Resources about plugin framework design

The Twisted Plugin System

The Razor Framework by Mark (Code6) Belles

WikiPedia Plugin page

Notes on the Eclipse Plug-in Architecture and On Plug-ins and Extensible Architectures

Code generation

When Code panel is used, XRCed stores some additional information using special XRCED tag. It is used by the new pywxrc tool to generate event handler stubs and to switch creating member variables for window children based on "assign variable" flag. In order to create a top-level class, child member variable or an event handler, an object must be named. Unnamed objects are simply ignored by pywxrc. Special comment blocks are used in the generated source file in order to delimit the parts the user can edit.

Here's an example of an event handler generated by pywxrc for a menu item:

    def OnMenu_item1(self, evt):
        # Replace with event handler code
        print "OnMenu_item1()"

Everything between the comments can be modified to implement the application-specific behaviour. For some classes there is also an editable block surrounding PreCreate() which can be useful to include some additional initialization code.

Using subclasses

For subclassed controls using the same module name as the generated module (e.g. foo_xrc.MyControl), pywxrc generates subclass code with user-editable _PostInit(). You have to write subclass code yourself if using an external module.

Each subclass is defined only once, event if you have multiple subclassed objects. Their base class must be the same, or the first one will be used. Event handlers and member variables are not created for the child objects to avoid ambiguity for the subclassed objects with the same class name and different children. You can use the editable block in order to define event handlers manually.

Using non-default components

If your interface includes a component requiring additional XML handler, you have to import the corresponding module and pass the handler object to the XRC subsystem, for example you can use something like this in your main module:

from import LEDNumberCtrlXmlHandler

# Somewhere after wx.App is created, but before the interface is created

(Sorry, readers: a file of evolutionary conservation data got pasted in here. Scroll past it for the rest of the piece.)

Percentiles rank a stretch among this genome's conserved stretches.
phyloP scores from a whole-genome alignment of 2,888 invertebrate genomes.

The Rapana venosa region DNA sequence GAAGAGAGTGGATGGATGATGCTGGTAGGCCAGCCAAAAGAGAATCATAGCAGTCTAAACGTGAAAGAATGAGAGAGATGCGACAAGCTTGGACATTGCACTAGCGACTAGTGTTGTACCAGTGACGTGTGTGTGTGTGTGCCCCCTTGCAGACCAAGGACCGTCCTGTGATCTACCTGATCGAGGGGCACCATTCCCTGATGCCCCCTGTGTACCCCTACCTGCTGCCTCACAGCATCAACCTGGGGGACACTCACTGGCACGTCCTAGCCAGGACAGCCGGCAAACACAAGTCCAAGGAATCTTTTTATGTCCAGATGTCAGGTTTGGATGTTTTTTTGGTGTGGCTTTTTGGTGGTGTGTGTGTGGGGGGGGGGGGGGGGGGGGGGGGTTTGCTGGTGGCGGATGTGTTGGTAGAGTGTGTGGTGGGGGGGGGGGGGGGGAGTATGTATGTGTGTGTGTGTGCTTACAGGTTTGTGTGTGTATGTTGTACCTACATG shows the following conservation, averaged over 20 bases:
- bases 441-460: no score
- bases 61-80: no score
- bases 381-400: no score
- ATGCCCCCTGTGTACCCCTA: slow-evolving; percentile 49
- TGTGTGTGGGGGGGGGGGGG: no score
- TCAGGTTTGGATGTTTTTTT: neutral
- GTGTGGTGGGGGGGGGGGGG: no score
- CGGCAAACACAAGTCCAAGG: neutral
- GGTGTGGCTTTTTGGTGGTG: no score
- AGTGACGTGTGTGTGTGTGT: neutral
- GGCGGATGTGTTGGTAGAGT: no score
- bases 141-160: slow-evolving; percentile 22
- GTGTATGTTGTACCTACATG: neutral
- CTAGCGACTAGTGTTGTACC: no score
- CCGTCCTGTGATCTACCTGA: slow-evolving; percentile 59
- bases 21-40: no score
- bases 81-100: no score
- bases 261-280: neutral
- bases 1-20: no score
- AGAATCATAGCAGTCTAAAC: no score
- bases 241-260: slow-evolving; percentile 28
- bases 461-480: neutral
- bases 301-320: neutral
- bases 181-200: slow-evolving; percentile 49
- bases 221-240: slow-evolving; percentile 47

ctor arguments

Some classes (only ToolBar at the moment) need the parent object argument to be passed to the constructor when creating a top-level object.

Example contains an example of using different top-level objects, a subclassed window and a gizmo component.


Interface element is the general concept defining GUI element corresponding to a particular wxPython class implementing a control, menu or window. It is usually represented by the <object> tag in XRC file, containing a number of properties defining element's appearance.

xxx-class is a class used to interface DOM objects containing actual data and in addition contains interface element complete property list and some flags (isContainer, isSizer, etc.). Sometimes a constructor and member functions are provided to implement special functionality. xxxObject is the common base class of all xxx-classes corresponding to <object> elements in XML tree. xxxNode is the base class of property elements (such as <size> and <style>). xxx-classes for bundled interface elements are in the source file.

attribute is a named data structure controlling some aspect of the interface element and enclosed in a corresponding XML tag. Properties with the same name are normally of the same data type.

component plugin is a definition of an interface element data structure and methods needed for introducing the data in the resource editor and other tasks.

extension plugin is a plugin adding some functionality to the application.

manifest file is an XML file containing plugin definition data. In XRCed CRX manifest files can be used to define component plugins without the need to program a python component plugin module.

XRCed Refactoring Project (last edited 2009-06-06 01:35:36 by 35)